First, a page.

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Interview: Yankees' Curtis Granderson lends his dough, if not his know-how, to pizza business

Luis Gomez

About Last Night

9:07 AM CST, January 9, 2012

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Curtis Granderson doesn’t do much cooking other than the eggs and bacon breakfast he prepares for himself and the cornbread he made during an appearance on “The Martha Stewart Show” in 2010, but the New York Yankees star and South Side native put on a chef’s jacket Wednesday at Roots Handmade Pizza, where he is an investor, and took a stab at making his own pizza for once.

“I’m going to win an award,” said Granderson, proudly stretching out the brewer’s malt dough with his knuckles.

Granderson, who finished fourth in the voting for the 2011 American League Most Valuable Player award, would remain playfully confident even after Roots executive chef Martin Arellano informed him his dough had come up short in size.

“This will be a pot pie,” Granderson announced.

Long before he was suiting up alongside Derek Jeter and Alex Rodriguez in the Yankees lineup, Granderson was a college student taking to-go orders at Bogart’s Charhouse in Homewood. “I didn’t realize people tip for take-out,” said Granderson, spinning the dough with his knuckles. “My first order was $30 or $40 and they tipped $2 or $3. I was so excited.” His other job at the restaurant was as the host, which meant he was in charge of seating guests — or at least trying to: “The guests would follow me around and, unfortunately, I wouldn’t remember where the tables were.”

Granderson added pizza sauce and mozzarella cheese to his dough and then Arellano placed his pizza in the oven, where it would cook about 12 minutes. In the mean time, Granderson helped himself to the cheese that had fallen off of his dough.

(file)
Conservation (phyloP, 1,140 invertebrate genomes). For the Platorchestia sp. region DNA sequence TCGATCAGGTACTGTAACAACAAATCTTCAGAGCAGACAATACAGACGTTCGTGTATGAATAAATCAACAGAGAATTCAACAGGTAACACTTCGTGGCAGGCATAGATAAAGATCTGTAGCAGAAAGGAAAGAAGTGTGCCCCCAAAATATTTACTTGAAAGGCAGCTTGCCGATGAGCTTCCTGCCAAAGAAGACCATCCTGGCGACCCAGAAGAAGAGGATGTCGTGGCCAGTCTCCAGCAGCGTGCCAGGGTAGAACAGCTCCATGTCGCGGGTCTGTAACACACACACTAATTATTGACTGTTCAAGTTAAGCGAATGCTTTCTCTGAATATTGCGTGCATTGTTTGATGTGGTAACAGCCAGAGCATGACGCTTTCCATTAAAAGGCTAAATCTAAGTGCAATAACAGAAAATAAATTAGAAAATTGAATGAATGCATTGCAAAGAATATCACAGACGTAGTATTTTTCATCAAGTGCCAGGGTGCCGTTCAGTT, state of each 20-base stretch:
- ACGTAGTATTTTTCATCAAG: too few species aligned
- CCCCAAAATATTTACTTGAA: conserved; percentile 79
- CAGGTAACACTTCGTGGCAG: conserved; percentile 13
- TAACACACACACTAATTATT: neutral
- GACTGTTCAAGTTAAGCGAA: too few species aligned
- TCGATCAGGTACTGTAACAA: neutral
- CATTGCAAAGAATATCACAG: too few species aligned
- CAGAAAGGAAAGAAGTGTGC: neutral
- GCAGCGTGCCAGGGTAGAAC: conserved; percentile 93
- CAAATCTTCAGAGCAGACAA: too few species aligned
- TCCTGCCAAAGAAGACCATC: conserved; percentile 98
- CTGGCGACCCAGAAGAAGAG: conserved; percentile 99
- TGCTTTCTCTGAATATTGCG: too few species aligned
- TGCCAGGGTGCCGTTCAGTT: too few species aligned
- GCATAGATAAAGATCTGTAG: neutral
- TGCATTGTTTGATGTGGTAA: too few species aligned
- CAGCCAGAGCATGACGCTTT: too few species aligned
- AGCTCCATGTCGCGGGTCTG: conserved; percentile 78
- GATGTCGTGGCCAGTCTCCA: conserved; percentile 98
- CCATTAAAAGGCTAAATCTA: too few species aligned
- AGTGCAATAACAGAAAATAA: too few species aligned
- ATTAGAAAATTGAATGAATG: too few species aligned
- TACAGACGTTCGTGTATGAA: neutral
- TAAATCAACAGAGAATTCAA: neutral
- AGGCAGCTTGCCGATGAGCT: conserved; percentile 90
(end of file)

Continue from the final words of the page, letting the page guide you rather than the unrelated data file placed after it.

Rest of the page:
“I get asked all the time which city has better pizza,” said Granderson about Chicago and New York. “They both are great, but I’m not a huge fan of pizza going limp, which is what New York-style pizza does.”

Like all the pizzas on the Roots menu, the pizza Granderson was waiting on was Quad Cities-style (the dough is malt-heavy, the sauce is slightly spicy, the toppings go under the cheese and the pizza is cut in strips).

He admitted he was apprehensive about helping to bring the project to a city that isn’t lacking in pizza restaurants, but he’s glad he did. He now dines at the Ukrainian Village restaurant when he’s in town and brought Yankees teammates Jeter, CC Sabathia, Jorge Posada and Eric Chavez with him after a game against the White Sox in August.

Granderson said the veterans usually choose the restaurant on the road, unless it’s a city where a player has a reputation. His teammates, for the most part, prefer chain restaurants such as The Cheesecake Factory or The Capital Grille, while he opts for more foodie-friendly fare.

As for who picks up the tab: “It’s all based on tenure,” Granderson said. “You always want to go eat with veteran guys because veteran guys will pay. … If you’re a rookie, typically you don’t pay. If they want to play a prank on you, they might take you to one of the most expensive restaurants and make you pay to see how you react. As long as you don’t complain about it, you’ll get free dinners from them.”

Once it was time to take the pizza out of the oven, Granderson positioned himself behind Arellano, watching eagerly.

“That looks amazing,” Granderson said. “I’m not sure if it’s good, but it looks amazing.”

Twitter @TribLuis